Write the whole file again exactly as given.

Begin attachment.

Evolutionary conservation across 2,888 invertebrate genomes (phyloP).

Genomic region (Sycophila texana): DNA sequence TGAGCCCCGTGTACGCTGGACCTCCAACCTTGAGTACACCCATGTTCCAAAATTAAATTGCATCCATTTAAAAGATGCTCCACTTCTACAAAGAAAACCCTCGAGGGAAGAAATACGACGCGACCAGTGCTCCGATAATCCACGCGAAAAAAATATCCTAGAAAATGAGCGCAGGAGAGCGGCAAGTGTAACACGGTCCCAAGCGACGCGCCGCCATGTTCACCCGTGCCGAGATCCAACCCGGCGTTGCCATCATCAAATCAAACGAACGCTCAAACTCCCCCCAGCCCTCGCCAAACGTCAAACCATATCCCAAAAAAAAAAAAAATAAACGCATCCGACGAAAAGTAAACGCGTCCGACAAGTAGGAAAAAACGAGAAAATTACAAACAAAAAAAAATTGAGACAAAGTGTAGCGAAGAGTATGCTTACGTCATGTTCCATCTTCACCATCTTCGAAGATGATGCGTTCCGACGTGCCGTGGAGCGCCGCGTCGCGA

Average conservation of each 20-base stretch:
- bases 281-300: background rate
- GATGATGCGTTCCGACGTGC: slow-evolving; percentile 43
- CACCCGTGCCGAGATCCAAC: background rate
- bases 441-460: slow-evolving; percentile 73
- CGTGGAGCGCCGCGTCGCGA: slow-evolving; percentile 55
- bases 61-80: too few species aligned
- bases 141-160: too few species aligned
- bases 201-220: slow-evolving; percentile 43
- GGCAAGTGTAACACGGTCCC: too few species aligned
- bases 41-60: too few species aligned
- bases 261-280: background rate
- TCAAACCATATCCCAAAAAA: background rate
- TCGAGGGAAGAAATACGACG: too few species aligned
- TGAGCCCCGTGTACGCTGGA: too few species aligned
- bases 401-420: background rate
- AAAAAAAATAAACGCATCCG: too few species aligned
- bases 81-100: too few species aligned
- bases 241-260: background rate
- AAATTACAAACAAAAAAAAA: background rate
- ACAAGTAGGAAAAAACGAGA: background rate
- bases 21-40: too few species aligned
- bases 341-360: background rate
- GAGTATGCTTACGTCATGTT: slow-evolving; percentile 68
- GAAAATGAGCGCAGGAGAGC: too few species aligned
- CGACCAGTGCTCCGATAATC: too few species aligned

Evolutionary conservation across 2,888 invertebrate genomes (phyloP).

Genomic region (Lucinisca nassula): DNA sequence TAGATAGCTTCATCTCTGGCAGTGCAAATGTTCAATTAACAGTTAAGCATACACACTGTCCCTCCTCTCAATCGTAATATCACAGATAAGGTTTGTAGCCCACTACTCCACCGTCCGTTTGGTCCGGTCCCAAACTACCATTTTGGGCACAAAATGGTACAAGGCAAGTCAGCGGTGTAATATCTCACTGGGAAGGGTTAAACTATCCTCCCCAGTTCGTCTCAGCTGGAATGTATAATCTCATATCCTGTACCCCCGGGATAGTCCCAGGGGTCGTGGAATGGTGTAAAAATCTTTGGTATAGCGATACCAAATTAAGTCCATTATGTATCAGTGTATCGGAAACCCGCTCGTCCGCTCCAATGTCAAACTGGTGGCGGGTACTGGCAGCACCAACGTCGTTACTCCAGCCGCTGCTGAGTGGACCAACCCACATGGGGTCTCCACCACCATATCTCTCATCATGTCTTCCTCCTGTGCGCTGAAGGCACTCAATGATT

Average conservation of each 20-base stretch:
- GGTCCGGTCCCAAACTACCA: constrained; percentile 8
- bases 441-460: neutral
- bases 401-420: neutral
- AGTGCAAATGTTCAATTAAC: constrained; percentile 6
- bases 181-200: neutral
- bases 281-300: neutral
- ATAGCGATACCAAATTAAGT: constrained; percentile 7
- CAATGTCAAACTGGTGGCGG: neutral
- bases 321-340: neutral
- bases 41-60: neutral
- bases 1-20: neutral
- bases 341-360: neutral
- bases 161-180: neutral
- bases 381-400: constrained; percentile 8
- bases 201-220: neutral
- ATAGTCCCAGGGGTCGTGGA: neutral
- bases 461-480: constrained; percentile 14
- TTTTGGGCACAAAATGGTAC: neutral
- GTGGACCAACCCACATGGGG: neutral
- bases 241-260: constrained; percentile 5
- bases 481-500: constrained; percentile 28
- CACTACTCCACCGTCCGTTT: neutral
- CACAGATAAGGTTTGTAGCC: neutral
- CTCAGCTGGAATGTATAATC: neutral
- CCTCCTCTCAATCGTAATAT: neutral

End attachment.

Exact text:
Evolutionary conservation across 2,888 invertebrate genomes (phyloP).

Genomic region (Sycophila texana): DNA sequence TGAGCCCCGTGTACGCTGGACCTCCAACCTTGAGTACACCCATGTTCCAAAATTAAATTGCATCCATTTAAAAGATGCTCCACTTCTACAAAGAAAACCCTCGAGGGAAGAAATACGACGCGACCAGTGCTCCGATAATCCACGCGAAAAAAATATCCTAGAAAATGAGCGCAGGAGAGCGGCAAGTGTAACACGGTCCCAAGCGACGCGCCGCCATGTTCACCCGTGCCGAGATCCAACCCGGCGTTGCCATCATCAAATCAAACGAACGCTCAAACTCCCCCCAGCCCTCGCCAAACGTCAAACCATATCCCAAAAAAAAAAAAAATAAACGCATCCGACGAAAAGTAAACGCGTCCGACAAGTAGGAAAAAACGAGAAAATTACAAACAAAAAAAAATTGAGACAAAGTGTAGCGAAGAGTATGCTTACGTCATGTTCCATCTTCACCATCTTCGAAGATGATGCGTTCCGACGTGCCGTGGAGCGCCGCGTCGCGA

Average conservation of each 20-base stretch:
- bases 281-300: background rate
- GATGATGCGTTCCGACGTGC: slow-evolving; percentile 43
- CACCCGTGCCGAGATCCAAC: background rate
- bases 441-460: slow-evolving; percentile 73
- CGTGGAGCGCCGCGTCGCGA: slow-evolving; percentile 55
- bases 61-80: too few species aligned
- bases 141-160: too few species aligned
- bases 201-220: slow-evolving; percentile 43
- GGCAAGTGTAACACGGTCCC: too few species aligned
- bases 41-60: too few species aligned
- bases 261-280: background rate
- TCAAACCATATCCCAAAAAA: background rate
- TCGAGGGAAGAAATACGACG: too few species aligned
- TGAGCCCCGTGTACGCTGGA: too few species aligned
- bases 401-420: background rate
- AAAAAAAATAAACGCATCCG: too few species aligned
- bases 81-100: too few species aligned
- bases 241-260: background rate
- AAATTACAAACAAAAAAAAA: background rate
- ACAAGTAGGAAAAAACGAGA: background rate
- bases 21-40: too few species aligned
- bases 341-360: background rate
- GAGTATGCTTACGTCATGTT: slow-evolving; percentile 68
- GAAAATGAGCGCAGGAGAGC: too few species aligned
- CGACCAGTGCTCCGATAATC: too few species aligned

Evolutionary conservation across 2,888 invertebrate genomes (phyloP).

Genomic region (Lucinisca nassula): DNA sequence TAGATAGCTTCATCTCTGGCAGTGCAAATGTTCAATTAACAGTTAAGCATACACACTGTCCCTCCTCTCAATCGTAATATCACAGATAAGGTTTGTAGCCCACTACTCCACCGTCCGTTTGGTCCGGTCCCAAACTACCATTTTGGGCACAAAATGGTACAAGGCAAGTCAGCGGTGTAATATCTCACTGGGAAGGGTTAAACTATCCTCCCCAGTTCGTCTCAGCTGGAATGTATAATCTCATATCCTGTACCCCCGGGATAGTCCCAGGGGTCGTGGAATGGTGTAAAAATCTTTGGTATAGCGATACCAAATTAAGTCCATTATGTATCAGTGTATCGGAAACCCGCTCGTCCGCTCCAATGTCAAACTGGTGGCGGGTACTGGCAGCACCAACGTCGTTACTCCAGCCGCTGCTGAGTGGACCAACCCACATGGGGTCTCCACCACCATATCTCTCATCATGTCTTCCTCCTGTGCGCTGAAGGCACTCAATGATT

Average conservation of each 20-base stretch:
- GGTCCGGTCCCAAACTACCA: constrained; percentile 8
- bases 441-460: neutral
- bases 401-420: neutral
- AGTGCAAATGTTCAATTAAC: constrained; percentile 6
- bases 181-200: neutral
- bases 281-300: neutral
- ATAGCGATACCAAATTAAGT: constrained; percentile 7
- CAATGTCAAACTGGTGGCGG: neutral
- bases 321-340: neutral
- bases 41-60: neutral
- bases 1-20: neutral
- bases 341-360: neutral
- bases 161-180: neutral
- bases 381-400: constrained; percentile 8
- bases 201-220: neutral
- ATAGTCCCAGGGGTCGTGGA: neutral
- bases 461-480: constrained; percentile 14
- TTTTGGGCACAAAATGGTAC: neutral
- GTGGACCAACCCACATGGGG: neutral
- bases 241-260: constrained; percentile 5
- bases 481-500: constrained; percentile 28
- CACTACTCCACCGTCCGTTT: neutral
- CACAGATAAGGTTTGTAGCC: neutral
- CTCAGCTGGAATGTATAATC: neutral
- CCTCCTCTCAATCGTAATAT: neutral